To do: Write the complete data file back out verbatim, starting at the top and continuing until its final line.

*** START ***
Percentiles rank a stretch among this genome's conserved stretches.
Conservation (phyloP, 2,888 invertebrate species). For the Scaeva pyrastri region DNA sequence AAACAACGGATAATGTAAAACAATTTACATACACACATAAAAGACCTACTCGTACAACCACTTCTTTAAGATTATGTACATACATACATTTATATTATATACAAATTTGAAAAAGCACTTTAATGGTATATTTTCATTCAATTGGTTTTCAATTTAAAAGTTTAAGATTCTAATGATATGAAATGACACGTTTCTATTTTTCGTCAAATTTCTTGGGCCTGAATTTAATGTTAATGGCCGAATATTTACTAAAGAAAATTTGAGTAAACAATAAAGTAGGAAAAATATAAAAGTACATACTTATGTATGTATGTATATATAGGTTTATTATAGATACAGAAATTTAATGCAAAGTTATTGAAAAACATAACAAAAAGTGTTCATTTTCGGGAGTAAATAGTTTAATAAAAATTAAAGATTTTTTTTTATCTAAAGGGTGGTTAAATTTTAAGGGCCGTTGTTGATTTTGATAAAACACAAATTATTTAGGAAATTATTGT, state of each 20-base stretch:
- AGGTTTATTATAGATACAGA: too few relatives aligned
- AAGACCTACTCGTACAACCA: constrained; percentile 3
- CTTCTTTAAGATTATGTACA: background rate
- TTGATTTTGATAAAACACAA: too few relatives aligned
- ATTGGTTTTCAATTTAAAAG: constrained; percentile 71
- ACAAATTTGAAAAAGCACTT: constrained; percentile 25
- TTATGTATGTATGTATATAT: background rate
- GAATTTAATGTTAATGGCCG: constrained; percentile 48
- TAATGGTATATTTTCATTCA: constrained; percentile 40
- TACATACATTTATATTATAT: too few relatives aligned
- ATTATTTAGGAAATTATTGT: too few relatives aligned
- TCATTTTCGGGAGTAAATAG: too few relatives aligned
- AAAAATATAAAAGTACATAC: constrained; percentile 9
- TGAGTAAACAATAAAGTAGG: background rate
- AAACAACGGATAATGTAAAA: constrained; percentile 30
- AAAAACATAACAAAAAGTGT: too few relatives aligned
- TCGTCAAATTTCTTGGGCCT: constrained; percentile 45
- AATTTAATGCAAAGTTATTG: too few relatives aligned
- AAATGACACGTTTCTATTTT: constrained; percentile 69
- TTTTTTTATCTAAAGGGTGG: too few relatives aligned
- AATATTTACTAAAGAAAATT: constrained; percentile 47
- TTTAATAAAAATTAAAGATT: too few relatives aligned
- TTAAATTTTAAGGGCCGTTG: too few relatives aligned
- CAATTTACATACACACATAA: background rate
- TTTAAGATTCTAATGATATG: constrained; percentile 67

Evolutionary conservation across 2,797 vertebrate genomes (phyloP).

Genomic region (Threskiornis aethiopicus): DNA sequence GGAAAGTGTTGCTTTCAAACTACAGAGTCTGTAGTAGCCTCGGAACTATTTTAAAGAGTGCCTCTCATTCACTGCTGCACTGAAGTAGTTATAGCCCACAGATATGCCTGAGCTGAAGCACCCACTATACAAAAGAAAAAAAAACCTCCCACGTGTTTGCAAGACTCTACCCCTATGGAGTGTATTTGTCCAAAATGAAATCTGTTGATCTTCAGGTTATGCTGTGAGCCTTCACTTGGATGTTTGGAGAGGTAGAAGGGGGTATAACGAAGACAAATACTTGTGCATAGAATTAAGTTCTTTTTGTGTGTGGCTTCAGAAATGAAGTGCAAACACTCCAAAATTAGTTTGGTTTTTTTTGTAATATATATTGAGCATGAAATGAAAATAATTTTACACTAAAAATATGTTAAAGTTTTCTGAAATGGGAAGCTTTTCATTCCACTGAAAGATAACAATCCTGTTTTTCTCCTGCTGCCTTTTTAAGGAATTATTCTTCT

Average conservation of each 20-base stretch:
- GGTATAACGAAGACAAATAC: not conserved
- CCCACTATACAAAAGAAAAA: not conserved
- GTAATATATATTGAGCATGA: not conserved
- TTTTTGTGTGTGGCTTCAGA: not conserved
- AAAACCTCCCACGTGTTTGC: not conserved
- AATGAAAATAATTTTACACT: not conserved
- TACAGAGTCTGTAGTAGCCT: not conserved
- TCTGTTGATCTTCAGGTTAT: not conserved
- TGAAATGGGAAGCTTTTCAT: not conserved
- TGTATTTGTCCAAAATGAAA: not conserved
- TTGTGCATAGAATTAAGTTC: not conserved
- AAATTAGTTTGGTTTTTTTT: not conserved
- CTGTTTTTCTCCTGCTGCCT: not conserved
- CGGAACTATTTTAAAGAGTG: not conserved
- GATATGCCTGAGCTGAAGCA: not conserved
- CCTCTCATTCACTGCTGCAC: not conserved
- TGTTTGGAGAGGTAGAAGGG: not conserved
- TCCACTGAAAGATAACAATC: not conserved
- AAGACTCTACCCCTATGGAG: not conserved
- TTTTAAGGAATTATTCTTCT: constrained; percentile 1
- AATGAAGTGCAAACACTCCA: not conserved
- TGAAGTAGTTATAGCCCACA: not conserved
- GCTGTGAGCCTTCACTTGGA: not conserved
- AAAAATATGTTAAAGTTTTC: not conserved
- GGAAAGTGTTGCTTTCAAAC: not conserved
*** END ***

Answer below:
Percentiles rank a stretch among this genome's conserved stretches.
Conservation (phyloP, 2,888 invertebrate species). For the Scaeva pyrastri region DNA sequence AAACAACGGATAATGTAAAACAATTTACATACACACATAAAAGACCTACTCGTACAACCACTTCTTTAAGATTATGTACATACATACATTTATATTATATACAAATTTGAAAAAGCACTTTAATGGTATATTTTCATTCAATTGGTTTTCAATTTAAAAGTTTAAGATTCTAATGATATGAAATGACACGTTTCTATTTTTCGTCAAATTTCTTGGGCCTGAATTTAATGTTAATGGCCGAATATTTACTAAAGAAAATTTGAGTAAACAATAAAGTAGGAAAAATATAAAAGTACATACTTATGTATGTATGTATATATAGGTTTATTATAGATACAGAAATTTAATGCAAAGTTATTGAAAAACATAACAAAAAGTGTTCATTTTCGGGAGTAAATAGTTTAATAAAAATTAAAGATTTTTTTTTATCTAAAGGGTGGTTAAATTTTAAGGGCCGTTGTTGATTTTGATAAAACACAAATTATTTAGGAAATTATTGT, state of each 20-base stretch:
- AGGTTTATTATAGATACAGA: too few relatives aligned
- AAGACCTACTCGTACAACCA: constrained; percentile 3
- CTTCTTTAAGATTATGTACA: background rate
- TTGATTTTGATAAAACACAA: too few relatives aligned
- ATTGGTTTTCAATTTAAAAG: constrained; percentile 71
- ACAAATTTGAAAAAGCACTT: constrained; percentile 25
- TTATGTATGTATGTATATAT: background rate
- GAATTTAATGTTAATGGCCG: constrained; percentile 48
- TAATGGTATATTTTCATTCA: constrained; percentile 40
- TACATACATTTATATTATAT: too few relatives aligned
- ATTATTTAGGAAATTATTGT: too few relatives aligned
- TCATTTTCGGGAGTAAATAG: too few relatives aligned
- AAAAATATAAAAGTACATAC: constrained; percentile 9
- TGAGTAAACAATAAAGTAGG: background rate
- AAACAACGGATAATGTAAAA: constrained; percentile 30
- AAAAACATAACAAAAAGTGT: too few relatives aligned
- TCGTCAAATTTCTTGGGCCT: constrained; percentile 45
- AATTTAATGCAAAGTTATTG: too few relatives aligned
- AAATGACACGTTTCTATTTT: constrained; percentile 69
- TTTTTTTATCTAAAGGGTGG: too few relatives aligned
- AATATTTACTAAAGAAAATT: constrained; percentile 47
- TTTAATAAAAATTAAAGATT: too few relatives aligned
- TTAAATTTTAAGGGCCGTTG: too few relatives aligned
- CAATTTACATACACACATAA: background rate
- TTTAAGATTCTAATGATATG: constrained; percentile 67

Evolutionary conservation across 2,797 vertebrate genomes (phyloP).

Genomic region (Threskiornis aethiopicus): DNA sequence GGAAAGTGTTGCTTTCAAACTACAGAGTCTGTAGTAGCCTCGGAACTATTTTAAAGAGTGCCTCTCATTCACTGCTGCACTGAAGTAGTTATAGCCCACAGATATGCCTGAGCTGAAGCACCCACTATACAAAAGAAAAAAAAACCTCCCACGTGTTTGCAAGACTCTACCCCTATGGAGTGTATTTGTCCAAAATGAAATCTGTTGATCTTCAGGTTATGCTGTGAGCCTTCACTTGGATGTTTGGAGAGGTAGAAGGGGGTATAACGAAGACAAATACTTGTGCATAGAATTAAGTTCTTTTTGTGTGTGGCTTCAGAAATGAAGTGCAAACACTCCAAAATTAGTTTGGTTTTTTTTGTAATATATATTGAGCATGAAATGAAAATAATTTTACACTAAAAATATGTTAAAGTTTTCTGAAATGGGAAGCTTTTCATTCCACTGAAAGATAACAATCCTGTTTTTCTCCTGCTGCCTTTTTAAGGAATTATTCTTCT

Average conservation of each 20-base stretch:
- GGTATAACGAAGACAAATAC: not conserved
- CCCACTATACAAAAGAAAAA: not conserved
- GTAATATATATTGAGCATGA: not conserved
- TTTTTGTGTGTGGCTTCAGA: not conserved
- AAAACCTCCCACGTGTTTGC: not conserved
- AATGAAAATAATTTTACACT: not conserved
- TACAGAGTCTGTAGTAGCCT: not conserved
- TCTGTTGATCTTCAGGTTAT: not conserved
- TGAAATGGGAAGCTTTTCAT: not conserved
- TGTATTTGTCCAAAATGAAA: not conserved
- TTGTGCATAGAATTAAGTTC: not conserved
- AAATTAGTTTGGTTTTTTTT: not conserved
- CTGTTTTTCTCCTGCTGCCT: not conserved
- CGGAACTATTTTAAAGAGTG: not conserved
- GATATGCCTGAGCTGAAGCA: not conserved
- CCTCTCATTCACTGCTGCAC: not conserved
- TGTTTGGAGAGGTAGAAGGG: not conserved
- TCCACTGAAAGATAACAATC: not conserved
- AAGACTCTACCCCTATGGAG: not conserved
- TTTTAAGGAATTATTCTTCT: constrained; percentile 1
- AATGAAGTGCAAACACTCCA: not conserved
- TGAAGTAGTTATAGCCCACA: not conserved
- GCTGTGAGCCTTCACTTGGA: not conserved
- AAAAATATGTTAAAGTTTTC: not conserved
- GGAAAGTGTTGCTTTCAAAC: not conserved